• Select high calorie/high protein foods
  • Include fresh air and some physical activity daily (this really helps increase appetite)
  • Make mealtimes pleasant
  • Eat with family or friends
  • Eat favorite or well tolerated foods

Nausea and Vomiting:

  • Eat slowly and chew food thoroughly
  • Take small portions at mealtime
  • Try dry foods like toast, crackers, pretzels
  • Avoid greasy or fried foods
  • Avoid foods with strong odors
  • Slowly sip or drink liquids throughout the day
  • Don’t force yourself to eat
  • Rest after meals


  • Drink plenty of liquids
  • Gradually add low roughage foods
  • Avoid greasy or fried foods
  • Eat small frequent meals
  • Avoid high fiber foods
  • Limit beverages that contain caffeine
  • Limit milk and milk products

Sore or Dry Mouth (sometimes chemo can cause painful mouth sores)

  • Try soft, cold foods such as ice cream, popsicles, watermelon, and frozen grapes
  • Avoid spicy or acidic foods
  • Use a food processor or blender to puree food
  • Add sauces and gravies to food
  • Eat sugar free candy or chew gum
  • Drink plenty of water
  • Biotin is helpful
  • Try making a baking soda mouthwash

I’ll be posting more ideas on nutrition and how to prepare for this ongoing battle with Leuk. In the mean time, for those of us who are anticipating chemo but haven’t experienced it yet, I think it’s best to be prepared.

If any of you out there already have experience with chemo, please post a comment to enlighten us newbies.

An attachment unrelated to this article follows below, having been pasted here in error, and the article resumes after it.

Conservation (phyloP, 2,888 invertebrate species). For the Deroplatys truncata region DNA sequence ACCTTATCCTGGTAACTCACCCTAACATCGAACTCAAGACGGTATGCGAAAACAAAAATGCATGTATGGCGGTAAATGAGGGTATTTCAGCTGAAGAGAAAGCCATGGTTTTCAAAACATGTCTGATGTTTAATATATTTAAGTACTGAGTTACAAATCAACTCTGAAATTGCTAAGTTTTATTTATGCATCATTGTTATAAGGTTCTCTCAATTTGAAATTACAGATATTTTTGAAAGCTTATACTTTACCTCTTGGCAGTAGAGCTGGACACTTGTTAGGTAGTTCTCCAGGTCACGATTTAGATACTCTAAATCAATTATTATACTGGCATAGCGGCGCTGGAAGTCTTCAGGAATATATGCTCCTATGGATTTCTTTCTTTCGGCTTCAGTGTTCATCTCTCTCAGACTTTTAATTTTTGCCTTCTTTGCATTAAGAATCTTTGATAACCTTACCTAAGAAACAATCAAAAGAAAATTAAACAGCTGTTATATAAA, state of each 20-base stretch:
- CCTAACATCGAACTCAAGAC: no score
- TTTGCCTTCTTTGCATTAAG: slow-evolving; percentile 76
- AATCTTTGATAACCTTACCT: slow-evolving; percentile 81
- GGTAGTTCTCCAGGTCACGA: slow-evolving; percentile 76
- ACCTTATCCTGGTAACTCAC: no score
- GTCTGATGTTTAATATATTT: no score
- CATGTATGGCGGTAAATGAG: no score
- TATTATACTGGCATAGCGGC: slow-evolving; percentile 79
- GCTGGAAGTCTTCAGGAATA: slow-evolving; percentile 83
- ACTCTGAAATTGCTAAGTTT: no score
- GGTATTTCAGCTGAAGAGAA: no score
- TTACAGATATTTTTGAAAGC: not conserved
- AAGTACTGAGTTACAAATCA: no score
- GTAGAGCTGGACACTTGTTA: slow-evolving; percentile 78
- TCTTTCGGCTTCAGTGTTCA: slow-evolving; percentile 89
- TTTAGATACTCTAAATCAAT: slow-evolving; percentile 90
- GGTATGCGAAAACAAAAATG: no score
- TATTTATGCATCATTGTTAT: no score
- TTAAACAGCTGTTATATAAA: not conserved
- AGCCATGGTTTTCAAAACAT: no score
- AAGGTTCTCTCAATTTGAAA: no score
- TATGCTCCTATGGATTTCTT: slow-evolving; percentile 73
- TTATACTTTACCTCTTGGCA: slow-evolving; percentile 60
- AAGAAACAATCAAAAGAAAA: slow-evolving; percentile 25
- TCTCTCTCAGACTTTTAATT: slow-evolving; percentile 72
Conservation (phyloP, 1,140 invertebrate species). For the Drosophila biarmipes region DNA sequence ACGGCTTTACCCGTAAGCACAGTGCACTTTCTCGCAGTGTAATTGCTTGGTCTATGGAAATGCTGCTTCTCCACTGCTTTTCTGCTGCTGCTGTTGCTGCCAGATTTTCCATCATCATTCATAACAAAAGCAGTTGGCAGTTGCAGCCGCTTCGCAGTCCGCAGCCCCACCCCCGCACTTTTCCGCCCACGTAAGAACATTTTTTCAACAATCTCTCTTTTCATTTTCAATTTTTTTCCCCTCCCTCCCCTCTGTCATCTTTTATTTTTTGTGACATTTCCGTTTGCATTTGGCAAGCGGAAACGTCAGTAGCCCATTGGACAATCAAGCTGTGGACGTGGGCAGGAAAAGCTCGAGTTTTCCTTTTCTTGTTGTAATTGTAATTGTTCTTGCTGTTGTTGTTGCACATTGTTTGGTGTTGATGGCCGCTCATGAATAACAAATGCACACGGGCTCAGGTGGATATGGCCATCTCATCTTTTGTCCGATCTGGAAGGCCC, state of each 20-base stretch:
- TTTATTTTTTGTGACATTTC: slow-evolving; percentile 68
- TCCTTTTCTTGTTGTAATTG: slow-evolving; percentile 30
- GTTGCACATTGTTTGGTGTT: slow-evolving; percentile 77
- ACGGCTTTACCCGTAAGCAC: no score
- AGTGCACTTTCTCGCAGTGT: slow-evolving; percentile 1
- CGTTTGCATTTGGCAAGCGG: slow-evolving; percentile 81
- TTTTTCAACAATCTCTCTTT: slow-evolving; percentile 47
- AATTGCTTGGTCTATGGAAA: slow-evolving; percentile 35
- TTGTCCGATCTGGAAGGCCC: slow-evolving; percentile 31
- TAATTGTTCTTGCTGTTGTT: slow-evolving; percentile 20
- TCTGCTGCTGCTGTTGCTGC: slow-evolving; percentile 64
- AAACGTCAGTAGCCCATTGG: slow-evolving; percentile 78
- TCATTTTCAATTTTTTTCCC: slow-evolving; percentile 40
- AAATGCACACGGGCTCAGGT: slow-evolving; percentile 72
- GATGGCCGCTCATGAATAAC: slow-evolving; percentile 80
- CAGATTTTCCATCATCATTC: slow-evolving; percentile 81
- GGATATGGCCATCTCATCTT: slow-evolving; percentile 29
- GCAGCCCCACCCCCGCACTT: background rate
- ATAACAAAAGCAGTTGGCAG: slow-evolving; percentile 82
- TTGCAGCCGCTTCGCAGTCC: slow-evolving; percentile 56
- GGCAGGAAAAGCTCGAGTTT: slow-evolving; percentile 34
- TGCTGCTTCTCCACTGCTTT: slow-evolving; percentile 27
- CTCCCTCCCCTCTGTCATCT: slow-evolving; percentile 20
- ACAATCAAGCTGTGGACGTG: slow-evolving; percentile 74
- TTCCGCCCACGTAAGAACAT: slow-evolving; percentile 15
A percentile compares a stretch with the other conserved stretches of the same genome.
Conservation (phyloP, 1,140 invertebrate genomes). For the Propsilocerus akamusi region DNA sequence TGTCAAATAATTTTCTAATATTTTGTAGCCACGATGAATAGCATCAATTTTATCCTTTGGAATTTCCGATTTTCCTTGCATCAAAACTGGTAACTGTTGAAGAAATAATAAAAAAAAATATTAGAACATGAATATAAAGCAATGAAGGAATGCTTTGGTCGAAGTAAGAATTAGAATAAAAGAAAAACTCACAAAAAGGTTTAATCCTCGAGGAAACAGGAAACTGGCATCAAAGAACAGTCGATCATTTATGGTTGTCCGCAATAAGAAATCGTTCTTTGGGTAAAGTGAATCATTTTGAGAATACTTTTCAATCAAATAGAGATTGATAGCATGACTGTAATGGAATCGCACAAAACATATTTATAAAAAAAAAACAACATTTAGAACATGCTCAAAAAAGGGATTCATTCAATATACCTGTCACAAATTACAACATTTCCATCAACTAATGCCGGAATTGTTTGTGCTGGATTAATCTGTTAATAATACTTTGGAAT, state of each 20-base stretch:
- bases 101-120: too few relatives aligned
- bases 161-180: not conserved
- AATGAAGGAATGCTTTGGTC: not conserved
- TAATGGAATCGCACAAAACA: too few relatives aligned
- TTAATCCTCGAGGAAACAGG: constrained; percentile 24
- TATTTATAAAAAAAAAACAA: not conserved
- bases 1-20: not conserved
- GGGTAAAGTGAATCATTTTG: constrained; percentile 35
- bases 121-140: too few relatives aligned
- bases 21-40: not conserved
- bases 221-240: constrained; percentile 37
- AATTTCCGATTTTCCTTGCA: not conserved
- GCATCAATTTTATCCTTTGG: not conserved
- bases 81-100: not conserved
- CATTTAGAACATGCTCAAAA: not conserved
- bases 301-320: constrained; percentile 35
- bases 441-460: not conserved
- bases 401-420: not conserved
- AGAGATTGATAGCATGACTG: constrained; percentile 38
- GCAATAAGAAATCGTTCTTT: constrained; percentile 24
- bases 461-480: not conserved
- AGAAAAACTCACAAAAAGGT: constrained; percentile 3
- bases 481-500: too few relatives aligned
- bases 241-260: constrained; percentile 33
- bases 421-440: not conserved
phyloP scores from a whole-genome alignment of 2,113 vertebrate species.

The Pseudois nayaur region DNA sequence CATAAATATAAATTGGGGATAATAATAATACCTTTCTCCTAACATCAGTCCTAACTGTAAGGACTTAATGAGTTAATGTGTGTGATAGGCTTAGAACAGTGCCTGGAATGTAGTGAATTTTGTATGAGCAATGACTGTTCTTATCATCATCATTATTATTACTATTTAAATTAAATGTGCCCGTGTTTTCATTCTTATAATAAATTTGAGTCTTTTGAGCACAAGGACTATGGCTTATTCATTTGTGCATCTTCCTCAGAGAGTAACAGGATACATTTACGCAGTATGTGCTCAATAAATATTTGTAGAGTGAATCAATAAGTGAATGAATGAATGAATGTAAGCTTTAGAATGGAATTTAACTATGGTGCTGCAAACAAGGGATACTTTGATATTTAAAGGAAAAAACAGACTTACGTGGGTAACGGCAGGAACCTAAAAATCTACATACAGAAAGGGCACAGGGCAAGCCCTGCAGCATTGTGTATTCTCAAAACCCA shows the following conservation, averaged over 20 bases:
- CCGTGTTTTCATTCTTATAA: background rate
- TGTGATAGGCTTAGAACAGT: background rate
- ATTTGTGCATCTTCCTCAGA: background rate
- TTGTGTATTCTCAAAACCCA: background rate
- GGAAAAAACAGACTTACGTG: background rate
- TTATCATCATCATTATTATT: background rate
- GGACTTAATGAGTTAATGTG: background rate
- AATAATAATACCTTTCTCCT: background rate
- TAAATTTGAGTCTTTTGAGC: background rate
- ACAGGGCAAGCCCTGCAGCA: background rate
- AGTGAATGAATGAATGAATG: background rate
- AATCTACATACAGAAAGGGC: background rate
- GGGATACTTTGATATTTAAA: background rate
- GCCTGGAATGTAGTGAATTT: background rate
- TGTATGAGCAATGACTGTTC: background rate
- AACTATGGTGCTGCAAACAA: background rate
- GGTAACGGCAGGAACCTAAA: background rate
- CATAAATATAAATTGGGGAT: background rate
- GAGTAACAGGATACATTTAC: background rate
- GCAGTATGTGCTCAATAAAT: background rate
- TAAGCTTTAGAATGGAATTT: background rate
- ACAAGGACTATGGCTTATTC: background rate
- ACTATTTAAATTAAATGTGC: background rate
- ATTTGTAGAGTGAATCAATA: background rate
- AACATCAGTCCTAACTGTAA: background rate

Whatever chemo involves, my doctor says to definitely have it. Don’t put it off – when your doctor says it’s time, do it. Don’t let Leuk get the best of you without a fight.

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Having a good day today. Only slight dizziness that went away this afternoon. It is probably not caused by Leuk, but it is one of the side effects he likes to lay on ya.

I’m still not having to do chemo, but I feel the time is near. White blood cell count continues to rise. I’m having blood tests in a few weeks so we’ll see. Other than being tired, I’m feeling good.

It’s odd trying to explain to people who don’t have leukemia what my life is like. It is definitely a surprise at first (to say the least!), but soon becomes a part of your life. Although you’d prefer that Leuk leave, at some point he moves into the extra bedroom and you get used to having him around. I just wish he’d quit raiding my fridge, drinking my beer, and hoarding the remote.

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Hi new readers. If you’re dealing with this turkey named Leuk, you need to know you’re not alone. I have CLL type leukemia which I’m told stands for Chronic Lymphocytic Leukemia. But I think it stands for Could’a Lived Longer!

This is a mostly upbeat blog of my life with Leuk. Not all entries are about me and Leuk. Some are just personal entries about my day with no mention of him. We can, after all, have normal parts to our life too.

So let’s have a laugh or two at his expense while we poke him in the eye and tell him to take a hike. Leuk, beware, my readers and I have it in for you.

If you don’t have leukemia but know someone who does, please send them here at www.meandleuk.com

PS – If you have CLL, you might want to see this entry http://www.meandleuk.com/worries-part-iii-how-long-do-i-have/